Can a child be
Shivani Goel describes her six-year-old
son Arun as a 'human dynamo.' "He just won't sit still for a minute. He's
constantly up to some mischief. I find it difficult to take him to restaurants
or even other people's houses because he misbehaves. Other children from
his class rarely invite him over to their houses. I'm tired and I just
don't know what to do."
You can't expect children to be quiet
and well behaved at all times. In fact, parents of shy, quiet children
often complain that their children are too boring and wished that they
would show a bit of life. In general, people expect children to be the
life of the house - a little mischievous, quite noisy, full of questions
and ideas. But some children cross the line and are wild, destructive and
disruptive. They're just not cute any more and people find them a little
hard to take.
Overactive children just don't fade
into the background. They are loud, demanding and difficult to control.
They soon discover that when they misbehave, they get noticed and are given
attention even if it is of the negative kind. Their bad behaviour enables
them to get their own way very often and this only reinforces their tantrums
and indiscipline. As a result, hyperactive children often get labeled as
'bad' children and this affects the way they are treated by family, peers
and teachers. This is unfortunate because if their excess energy were nurtured
and channelized in the right direction, it could be an asset.
Obnoxious behaviour could be a cry
for help. So even if your child makes you tear your hair out in frustration,
don't give up on him. You have to work with him to teach him to develop
self-control, be considerate to others and to direct his energies towards
What to do
Take time out from your routine to give
your child the attention he craves and to either tell him that you love
him or show him by giving him a hug.
Get into the habit of making a plan
for the day for your child and explaining it to him so that he knows what
he's expected to do and when.
It is a given that your child is overactive
so try to work within this framework. If he misbehaves, first give him
a warning. If he pays no heed to you, firmly tell him to do something more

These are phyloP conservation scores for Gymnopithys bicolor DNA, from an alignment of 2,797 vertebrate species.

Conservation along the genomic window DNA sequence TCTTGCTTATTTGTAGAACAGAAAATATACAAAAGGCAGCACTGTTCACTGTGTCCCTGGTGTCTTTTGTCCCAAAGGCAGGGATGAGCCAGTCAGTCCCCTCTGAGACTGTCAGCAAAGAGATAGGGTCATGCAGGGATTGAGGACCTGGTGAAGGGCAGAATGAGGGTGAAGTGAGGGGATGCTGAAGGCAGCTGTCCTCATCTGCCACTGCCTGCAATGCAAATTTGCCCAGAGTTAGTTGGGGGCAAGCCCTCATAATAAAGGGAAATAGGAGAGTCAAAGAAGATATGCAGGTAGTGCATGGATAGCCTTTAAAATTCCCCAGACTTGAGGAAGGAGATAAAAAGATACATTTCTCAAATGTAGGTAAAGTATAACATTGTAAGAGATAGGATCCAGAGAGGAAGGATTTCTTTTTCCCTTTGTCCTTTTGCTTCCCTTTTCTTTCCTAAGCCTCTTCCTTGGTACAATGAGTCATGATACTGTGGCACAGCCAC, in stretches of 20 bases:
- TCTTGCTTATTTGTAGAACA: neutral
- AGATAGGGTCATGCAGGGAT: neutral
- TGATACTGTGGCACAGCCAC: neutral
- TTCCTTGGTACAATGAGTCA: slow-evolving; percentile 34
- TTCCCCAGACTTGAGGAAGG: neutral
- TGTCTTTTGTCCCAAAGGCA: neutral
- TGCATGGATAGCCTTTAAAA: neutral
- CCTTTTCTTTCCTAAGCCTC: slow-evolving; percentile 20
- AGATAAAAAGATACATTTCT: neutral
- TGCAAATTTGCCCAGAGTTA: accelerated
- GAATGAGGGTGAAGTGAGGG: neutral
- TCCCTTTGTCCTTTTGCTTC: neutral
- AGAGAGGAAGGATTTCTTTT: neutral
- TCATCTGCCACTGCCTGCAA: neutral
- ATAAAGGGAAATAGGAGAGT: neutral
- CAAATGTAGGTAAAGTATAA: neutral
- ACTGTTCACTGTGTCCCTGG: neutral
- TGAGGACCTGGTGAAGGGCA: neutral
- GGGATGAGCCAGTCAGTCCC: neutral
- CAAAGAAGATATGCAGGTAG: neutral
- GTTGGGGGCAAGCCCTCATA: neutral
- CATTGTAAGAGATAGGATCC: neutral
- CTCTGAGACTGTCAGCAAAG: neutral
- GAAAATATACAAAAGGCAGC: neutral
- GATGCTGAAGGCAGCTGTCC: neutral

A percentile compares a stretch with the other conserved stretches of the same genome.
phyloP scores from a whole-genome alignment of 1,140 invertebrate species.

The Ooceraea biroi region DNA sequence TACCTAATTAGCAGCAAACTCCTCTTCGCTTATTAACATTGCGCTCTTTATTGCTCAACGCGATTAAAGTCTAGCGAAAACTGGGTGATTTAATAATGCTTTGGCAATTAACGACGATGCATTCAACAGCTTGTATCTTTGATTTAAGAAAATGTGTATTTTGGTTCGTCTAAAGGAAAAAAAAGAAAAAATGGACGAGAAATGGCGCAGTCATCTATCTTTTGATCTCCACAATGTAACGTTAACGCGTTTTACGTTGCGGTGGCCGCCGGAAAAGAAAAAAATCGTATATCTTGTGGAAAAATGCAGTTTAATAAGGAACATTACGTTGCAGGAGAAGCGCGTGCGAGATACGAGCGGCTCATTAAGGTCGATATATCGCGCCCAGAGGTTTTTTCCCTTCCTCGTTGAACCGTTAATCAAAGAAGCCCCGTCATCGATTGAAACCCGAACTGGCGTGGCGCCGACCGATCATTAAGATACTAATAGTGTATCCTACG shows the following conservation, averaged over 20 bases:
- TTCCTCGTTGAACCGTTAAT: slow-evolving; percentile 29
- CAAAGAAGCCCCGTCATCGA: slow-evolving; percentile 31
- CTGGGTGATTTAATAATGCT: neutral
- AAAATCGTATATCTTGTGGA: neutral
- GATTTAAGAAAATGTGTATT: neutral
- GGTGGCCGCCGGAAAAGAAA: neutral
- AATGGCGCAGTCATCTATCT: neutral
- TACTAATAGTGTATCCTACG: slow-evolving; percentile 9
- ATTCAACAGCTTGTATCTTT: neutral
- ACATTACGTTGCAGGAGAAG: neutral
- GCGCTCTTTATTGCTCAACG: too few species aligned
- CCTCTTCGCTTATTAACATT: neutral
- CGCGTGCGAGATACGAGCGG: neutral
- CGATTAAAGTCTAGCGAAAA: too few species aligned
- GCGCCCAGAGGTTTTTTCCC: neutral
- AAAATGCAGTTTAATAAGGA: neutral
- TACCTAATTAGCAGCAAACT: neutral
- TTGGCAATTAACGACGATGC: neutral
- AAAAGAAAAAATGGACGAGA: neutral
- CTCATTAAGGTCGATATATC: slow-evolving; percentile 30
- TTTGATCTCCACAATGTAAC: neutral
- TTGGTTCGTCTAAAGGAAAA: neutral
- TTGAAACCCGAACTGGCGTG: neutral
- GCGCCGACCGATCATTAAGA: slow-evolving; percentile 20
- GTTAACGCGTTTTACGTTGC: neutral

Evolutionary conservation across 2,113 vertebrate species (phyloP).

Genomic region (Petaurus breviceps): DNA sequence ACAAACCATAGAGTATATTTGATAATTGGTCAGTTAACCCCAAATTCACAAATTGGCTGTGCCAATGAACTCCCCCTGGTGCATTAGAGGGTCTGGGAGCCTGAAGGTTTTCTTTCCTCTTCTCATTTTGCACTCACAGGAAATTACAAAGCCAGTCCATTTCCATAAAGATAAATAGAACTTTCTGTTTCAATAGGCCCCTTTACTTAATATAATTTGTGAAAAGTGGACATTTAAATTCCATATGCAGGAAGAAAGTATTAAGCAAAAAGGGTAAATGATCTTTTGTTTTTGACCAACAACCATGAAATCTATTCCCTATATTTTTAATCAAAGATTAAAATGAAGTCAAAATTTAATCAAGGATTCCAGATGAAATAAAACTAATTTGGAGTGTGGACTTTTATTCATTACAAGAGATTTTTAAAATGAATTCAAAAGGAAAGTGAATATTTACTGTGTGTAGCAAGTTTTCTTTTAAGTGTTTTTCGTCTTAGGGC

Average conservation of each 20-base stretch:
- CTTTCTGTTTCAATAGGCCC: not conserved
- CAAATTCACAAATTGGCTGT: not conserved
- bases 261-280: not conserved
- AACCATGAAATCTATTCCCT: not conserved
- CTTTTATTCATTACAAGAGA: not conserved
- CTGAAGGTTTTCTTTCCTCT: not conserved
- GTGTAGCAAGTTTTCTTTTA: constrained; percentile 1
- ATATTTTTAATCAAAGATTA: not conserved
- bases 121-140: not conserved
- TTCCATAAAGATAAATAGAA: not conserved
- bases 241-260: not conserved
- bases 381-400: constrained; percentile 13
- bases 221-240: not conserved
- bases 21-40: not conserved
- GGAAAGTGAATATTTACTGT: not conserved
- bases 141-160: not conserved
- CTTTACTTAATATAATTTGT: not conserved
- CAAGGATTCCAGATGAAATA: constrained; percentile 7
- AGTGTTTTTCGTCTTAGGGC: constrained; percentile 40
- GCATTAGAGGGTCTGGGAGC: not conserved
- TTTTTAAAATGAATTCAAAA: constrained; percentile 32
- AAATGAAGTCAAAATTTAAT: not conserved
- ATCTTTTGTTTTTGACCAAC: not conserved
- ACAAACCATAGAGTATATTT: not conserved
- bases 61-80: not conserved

constructive. For instance, if he's fiddling with the stereo system in
somebody's house, remind him that it's not a play thing and that he should
go and play outside with the other children.
If you are taking your child for an
outing, remind him about the rules of good behaviour and promise him a
treat if he behaves. Assign him some tasks like picking out a book in the
library or choosing the flavour of ice cream that he would like. If he
misbehaves, warn him that he might forfeit his treat and if he continues
to behave badly, take him home.
Overactive children usually have really
short attention spans. Offer your child the opportunity to switch to something
else before he becomes bored and decides it's time to liven things up.
Show your child that you have a positive
attitude towards him and praise him whenever he's well behaved. Don't let
people label him as a brat or a terror.
Get your family and friends to help
you in your disciplining programme. Speak to his teachers at school to
be more patient and positive towards your child.
Be prepared to keep your child occupied
when you take him out. Carry his favourite toys, colouring books and crayons,
etc. and rotate these items from time to time.
Try to ensure that your child is not
overstimulated and maintain as calm a home environment as possible.
If you can see that your child is becoming
restless, give him an errand to run or find something for him to do.
Find outlets for his excess energy like
tennis coaching or swimming lessons.
Try to spend as much time as possible
with your child even if you have to forgo some social and extra-curricular
Ask your child about his day and discuss
any problems that he may have had.
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